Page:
Also take time to photograph your parking spot, the security line you use, and the gate number you wait beside. These pics will come in handy if you happen to leave anything behind at the airport, or if you can't find your car when you get back. It's the simple things!

6 6. Pack Your Ziploc Bags At Home

Most frequent flyers already know how to bring liquids on planes without having anything confiscated. With the power of the Internet, you can too. Don't wait to learn about liquid baggie rules until you're in the security line.

Most airlines will allow you to bring liquid items that are 100 milliliters or less if you seal them into a clear plastic baggie. Aerosols, gels, creams, and pastes all count as liquids, so they should all be in containers no larger than 100mil and bagged into Ziplocs places in your carry-on. If your makeup and shampoo are larger than that limit, you'll have to pack them in a checked bag. Sorting these out at home will make all the difference.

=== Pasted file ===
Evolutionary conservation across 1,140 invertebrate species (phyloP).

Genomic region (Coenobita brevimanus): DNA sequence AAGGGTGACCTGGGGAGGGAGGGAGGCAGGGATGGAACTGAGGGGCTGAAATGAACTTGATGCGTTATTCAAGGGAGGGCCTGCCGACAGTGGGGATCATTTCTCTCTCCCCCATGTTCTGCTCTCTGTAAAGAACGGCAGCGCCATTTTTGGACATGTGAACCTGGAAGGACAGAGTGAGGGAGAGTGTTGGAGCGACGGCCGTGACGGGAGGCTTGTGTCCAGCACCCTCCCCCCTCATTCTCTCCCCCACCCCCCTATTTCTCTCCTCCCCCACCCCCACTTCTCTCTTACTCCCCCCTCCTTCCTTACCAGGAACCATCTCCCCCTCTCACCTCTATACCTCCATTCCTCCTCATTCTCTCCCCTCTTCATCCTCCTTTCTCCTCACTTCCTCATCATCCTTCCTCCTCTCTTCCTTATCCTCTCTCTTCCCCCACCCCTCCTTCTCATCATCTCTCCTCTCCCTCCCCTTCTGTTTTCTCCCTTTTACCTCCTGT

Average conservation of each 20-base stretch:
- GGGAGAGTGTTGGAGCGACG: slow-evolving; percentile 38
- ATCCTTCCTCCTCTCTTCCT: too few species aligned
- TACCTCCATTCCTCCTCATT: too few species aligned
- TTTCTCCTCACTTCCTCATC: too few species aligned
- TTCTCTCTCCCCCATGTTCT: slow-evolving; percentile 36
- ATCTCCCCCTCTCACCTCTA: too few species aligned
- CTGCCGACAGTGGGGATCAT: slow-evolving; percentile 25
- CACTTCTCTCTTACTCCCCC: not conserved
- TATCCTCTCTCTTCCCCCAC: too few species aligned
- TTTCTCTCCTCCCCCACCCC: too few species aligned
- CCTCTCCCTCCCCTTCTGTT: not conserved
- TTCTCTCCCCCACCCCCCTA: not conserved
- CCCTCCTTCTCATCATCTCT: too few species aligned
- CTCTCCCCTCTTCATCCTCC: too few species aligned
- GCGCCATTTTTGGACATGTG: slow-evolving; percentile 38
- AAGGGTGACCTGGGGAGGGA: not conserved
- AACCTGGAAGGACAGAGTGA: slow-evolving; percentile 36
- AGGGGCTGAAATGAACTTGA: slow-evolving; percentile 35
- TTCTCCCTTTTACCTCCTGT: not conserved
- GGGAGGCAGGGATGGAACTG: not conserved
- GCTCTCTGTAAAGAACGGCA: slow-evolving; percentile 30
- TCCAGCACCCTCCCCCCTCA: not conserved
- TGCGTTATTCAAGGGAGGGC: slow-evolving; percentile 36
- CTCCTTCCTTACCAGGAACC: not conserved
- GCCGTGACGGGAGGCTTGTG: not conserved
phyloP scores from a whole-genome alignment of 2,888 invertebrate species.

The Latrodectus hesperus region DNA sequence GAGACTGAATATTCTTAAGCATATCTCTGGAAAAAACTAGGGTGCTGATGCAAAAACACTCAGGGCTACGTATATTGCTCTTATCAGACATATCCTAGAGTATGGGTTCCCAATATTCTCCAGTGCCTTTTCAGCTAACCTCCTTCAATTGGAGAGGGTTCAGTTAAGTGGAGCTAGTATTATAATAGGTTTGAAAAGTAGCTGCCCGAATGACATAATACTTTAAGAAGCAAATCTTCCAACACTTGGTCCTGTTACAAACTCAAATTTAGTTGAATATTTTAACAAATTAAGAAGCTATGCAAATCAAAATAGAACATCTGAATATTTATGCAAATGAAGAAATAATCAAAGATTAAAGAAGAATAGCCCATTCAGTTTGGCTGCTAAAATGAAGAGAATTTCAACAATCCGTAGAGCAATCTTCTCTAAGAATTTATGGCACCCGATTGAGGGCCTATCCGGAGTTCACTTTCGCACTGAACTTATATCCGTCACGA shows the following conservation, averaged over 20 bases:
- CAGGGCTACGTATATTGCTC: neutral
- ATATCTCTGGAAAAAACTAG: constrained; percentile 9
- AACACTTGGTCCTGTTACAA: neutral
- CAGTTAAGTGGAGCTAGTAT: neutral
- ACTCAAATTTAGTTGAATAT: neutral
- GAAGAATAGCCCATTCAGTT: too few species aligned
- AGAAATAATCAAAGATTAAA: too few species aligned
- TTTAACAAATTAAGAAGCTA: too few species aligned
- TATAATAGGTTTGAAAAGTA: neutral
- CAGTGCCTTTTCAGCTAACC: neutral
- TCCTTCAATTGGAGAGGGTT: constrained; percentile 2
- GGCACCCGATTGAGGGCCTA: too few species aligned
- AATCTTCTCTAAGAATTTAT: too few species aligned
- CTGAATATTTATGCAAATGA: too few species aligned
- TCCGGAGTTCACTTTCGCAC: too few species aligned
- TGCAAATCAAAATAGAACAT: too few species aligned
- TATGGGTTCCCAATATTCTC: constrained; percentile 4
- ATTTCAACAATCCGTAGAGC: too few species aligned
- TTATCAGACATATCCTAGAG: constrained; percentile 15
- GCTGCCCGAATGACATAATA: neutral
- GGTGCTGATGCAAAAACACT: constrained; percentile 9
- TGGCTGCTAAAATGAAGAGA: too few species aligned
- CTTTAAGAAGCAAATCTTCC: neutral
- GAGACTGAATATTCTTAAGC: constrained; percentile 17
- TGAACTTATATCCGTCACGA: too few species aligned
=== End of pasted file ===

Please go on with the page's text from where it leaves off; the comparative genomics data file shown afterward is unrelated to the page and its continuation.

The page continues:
5 5. Check In Ahead of Time

If you have the option of checking-in online, do it! Most airlines offer this option to passengers the day of their trip. It lets you check yourself in and print off your own boarding pass at home. If you're only travelling with a carry-on, this way you can just go right to the security check-in and then through to your gate.

If you're traveling with bags you need to check at the airport, you can still check in online and get your boarding pass while you're checking your luggage. Signs at the airport will direct you to the airline agent desks and conveyor belts where they check your luggage. Save valuable minutes by checking yourself in online in either case.

4 4. Use a Jacket to Your Advantage

It's easy for a first-time-flyer to keep everything under control with the help of one well-utilized jacket. First, designate each pocket for different important info. For example, use the left pocket for your phone and headphones, use the right pocket for your wallet and change, and use your breast pocket for your passport and boarding pass.